Pakistan launches peace talks to continue Modi-Khan meeting


The Pakistani army chief has started talks with the Indian enemy with a view to securing a possible meeting between the prime ministers of neighboring countries, according to three people with direct knowledge of the matter.

The negotiations behind the scenes are facilitated by the UAE and are aimed at defusing one of the world’s most dangerous hot spots, people said. The rapprochement steps were taken two years after a terrorist attack in India brought the two countries together on the brink of war.

General Qamar Javed Bajwa told India’s national security adviser he was ready to declare a moratorium on fighting in Kashmir, the disputed Himalayan territory which has been a battleground between Pakistan and India since decades, people said.

Any lasting peace between rivals with nuclear weapons would redefine the strategic map in Asia. Pakistan and India have fought three major conflicts since independence in 1947, with Islamabad arguing that predominantly Muslim Kashmir should be liberated from the New Delhi regime.

Pakistani Prime Minister Imran Khan and India’s Narendra Modi have powerful incentives to achieve peace.

The two must revive their economies after the toll from the coronavirus pandemic as Modi faces heightened tensions along India’s border with China.

Pakistan has said trade with India will only resume once Kashmir’s special status is restored © Arif Ali / AFP via Getty Images

The latest initiative, which was reportedly launched by Bajwa in January and backed by Mohammed bin Zayed al-Nahyan, the leader of the United Arab Emirates, and his national security adviser Sheikh Tahnoon bin Zayed al-Nahyan got off to a good start with a ceasefire on February 25.

Next steps include reopening border trade, pandemic cooperation and India’s participation in a counterterrorism exercise to be held in Pakistan. If successful, a meeting of prime ministers could take place within the next 12 months.

“A high-level dialogue is underway with a view to a possible meeting between Modi and Imran Khan,” said a person familiar with the back-channel’s efforts.

Several earlier attempts at peace talks have failed, sometimes due to terrorist attacks against India. Bajwa pushes for peace almost two years after Modi revoked special status granted to the state of Jammu and Kashmir under the Indian constitution which allowed the region to run its own affairs.

Pakistan did an about-face last week on the trade pledge, announcing it would allow imports of sugar and cotton from India and then backtrack, saying trade would not resume until the special status of Kashmir was restored.

Shireen Mazari, Pakistani Minister for Human Rights, said Khan had said that there would be no normalization of relations with India until situation in Kashmir returned to the “status quo” of two years ago.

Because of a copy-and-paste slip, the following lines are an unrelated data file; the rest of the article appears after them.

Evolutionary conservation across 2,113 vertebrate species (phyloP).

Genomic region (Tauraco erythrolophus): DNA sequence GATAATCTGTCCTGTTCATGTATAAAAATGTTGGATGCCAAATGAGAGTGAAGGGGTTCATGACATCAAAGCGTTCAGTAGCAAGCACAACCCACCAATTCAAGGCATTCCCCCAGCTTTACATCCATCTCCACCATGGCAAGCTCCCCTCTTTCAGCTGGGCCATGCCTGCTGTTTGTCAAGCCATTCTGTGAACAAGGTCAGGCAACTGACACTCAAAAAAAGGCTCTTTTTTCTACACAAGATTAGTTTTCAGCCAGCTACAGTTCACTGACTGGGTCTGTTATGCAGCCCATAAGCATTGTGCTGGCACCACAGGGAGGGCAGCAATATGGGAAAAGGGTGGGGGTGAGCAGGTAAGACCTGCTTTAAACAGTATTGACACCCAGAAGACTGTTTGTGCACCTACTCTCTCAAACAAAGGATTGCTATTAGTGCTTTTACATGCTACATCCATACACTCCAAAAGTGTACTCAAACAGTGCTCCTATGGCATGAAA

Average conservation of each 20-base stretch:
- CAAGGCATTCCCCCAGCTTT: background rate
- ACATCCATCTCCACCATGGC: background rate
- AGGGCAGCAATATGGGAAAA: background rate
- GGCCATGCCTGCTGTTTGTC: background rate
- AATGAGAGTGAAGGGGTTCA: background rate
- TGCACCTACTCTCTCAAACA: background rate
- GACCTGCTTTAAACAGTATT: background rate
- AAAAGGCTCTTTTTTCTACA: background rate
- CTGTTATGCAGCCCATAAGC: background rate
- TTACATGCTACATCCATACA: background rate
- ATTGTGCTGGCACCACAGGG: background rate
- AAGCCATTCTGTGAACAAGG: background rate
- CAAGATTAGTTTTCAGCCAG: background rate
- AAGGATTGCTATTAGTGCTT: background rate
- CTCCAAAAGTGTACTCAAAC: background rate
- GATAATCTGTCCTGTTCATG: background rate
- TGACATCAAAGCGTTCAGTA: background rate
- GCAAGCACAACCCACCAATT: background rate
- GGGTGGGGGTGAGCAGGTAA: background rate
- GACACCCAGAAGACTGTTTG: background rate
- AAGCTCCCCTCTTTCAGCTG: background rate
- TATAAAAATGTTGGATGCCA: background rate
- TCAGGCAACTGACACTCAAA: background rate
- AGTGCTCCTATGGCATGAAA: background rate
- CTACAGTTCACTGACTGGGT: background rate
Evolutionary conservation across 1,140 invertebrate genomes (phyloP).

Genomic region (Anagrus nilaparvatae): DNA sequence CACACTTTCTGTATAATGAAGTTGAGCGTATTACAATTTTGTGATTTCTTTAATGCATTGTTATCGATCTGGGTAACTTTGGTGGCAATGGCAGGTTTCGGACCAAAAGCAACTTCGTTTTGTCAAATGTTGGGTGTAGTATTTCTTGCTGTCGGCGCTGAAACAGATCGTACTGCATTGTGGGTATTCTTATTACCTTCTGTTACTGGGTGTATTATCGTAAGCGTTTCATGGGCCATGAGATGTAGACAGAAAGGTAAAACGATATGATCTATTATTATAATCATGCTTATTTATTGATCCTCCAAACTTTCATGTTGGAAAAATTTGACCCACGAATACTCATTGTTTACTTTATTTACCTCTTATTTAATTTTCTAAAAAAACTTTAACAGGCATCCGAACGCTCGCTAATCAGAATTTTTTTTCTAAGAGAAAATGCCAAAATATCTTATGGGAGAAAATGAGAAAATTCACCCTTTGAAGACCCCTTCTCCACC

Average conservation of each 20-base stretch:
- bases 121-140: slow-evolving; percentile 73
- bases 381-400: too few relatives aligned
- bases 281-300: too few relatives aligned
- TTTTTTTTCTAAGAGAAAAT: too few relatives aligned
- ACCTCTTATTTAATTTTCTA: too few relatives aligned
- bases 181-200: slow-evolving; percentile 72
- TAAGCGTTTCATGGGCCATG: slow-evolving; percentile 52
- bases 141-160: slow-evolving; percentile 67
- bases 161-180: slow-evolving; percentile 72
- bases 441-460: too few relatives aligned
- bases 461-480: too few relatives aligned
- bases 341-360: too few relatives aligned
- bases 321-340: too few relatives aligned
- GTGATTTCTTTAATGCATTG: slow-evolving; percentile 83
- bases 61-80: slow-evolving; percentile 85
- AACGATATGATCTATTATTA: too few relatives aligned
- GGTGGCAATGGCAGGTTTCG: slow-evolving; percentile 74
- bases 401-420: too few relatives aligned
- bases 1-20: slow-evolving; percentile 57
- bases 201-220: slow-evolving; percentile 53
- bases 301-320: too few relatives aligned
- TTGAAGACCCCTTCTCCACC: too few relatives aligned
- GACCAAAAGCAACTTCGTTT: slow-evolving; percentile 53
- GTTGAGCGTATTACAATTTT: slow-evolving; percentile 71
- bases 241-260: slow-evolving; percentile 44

The Pakistani military’s public relations branch also denied that Bajwa had promised a moratorium on hostilities. “It’s a bunch of lies,” said a spokesperson. “This is just speculation.”

India’s foreign ministry declined to comment on the talks.

However, an Indian government official said the talks were continuing and the rhetoric from the Khan government was aimed at satisfying the conservative element of its base of support. Politicians “must make these symbolic gestures,” the official said.

Analysts said Bajwa was desperate to end the costly military engagement with India and reestablish frayed ties with the United States.

Pakistani militants’ attempts to infiltrate Indian Kashmir have would have suddenly fell.

“Pakistan has a serious credibility problem and it must be addressed to move forward,” said Husain Haqqani, senior researcher at the Hudson Institute and former Pakistani Ambassador to the United States.

Khan’s government is also under pressure after failing to develop the economy and keep its promises to build an Islamic welfare state. On Monday, the former cricket captain appointed the third finance minister in his administration after restarting a $ 6 billion IMF bailout program.

“It is imperative that Pakistan be at peace with its neighbors,” said Raoof Hasan, Khan’s special assistant. “Economic security is vital.”

In the weeks that followed the cease-fire was announced, Bajwa took a conciliatory tone, saying it was time to “bury the past and move on”. He lamented that Kashmir’s potential had “remained hostage” to the dispute, clearly omitting any reference to the restoration of its special status.

India reciprocated in kind. Modi made headlines in India for wishing Khan a speedy recovery from the coronavirus on Twitter. The Indian army chief said the line of control, which separates the Indian and Pakistani-controlled parts of Kashmir, had remained “silent” for the first time in five years. He added: “It bodes really well for the future.”

But New Delhi was wary of Pakistan’s promises. General Pervez Musharraf and former prime minister Atal Bihari Vajpayee almost signed a deal in the early 2000s before talks broke down.

“They want to keep Kashmir on the back burner, this is the first time Pakistan is keen to do so,” said the Indian government official. “But if there is a [terrorist] attack, it will fail.





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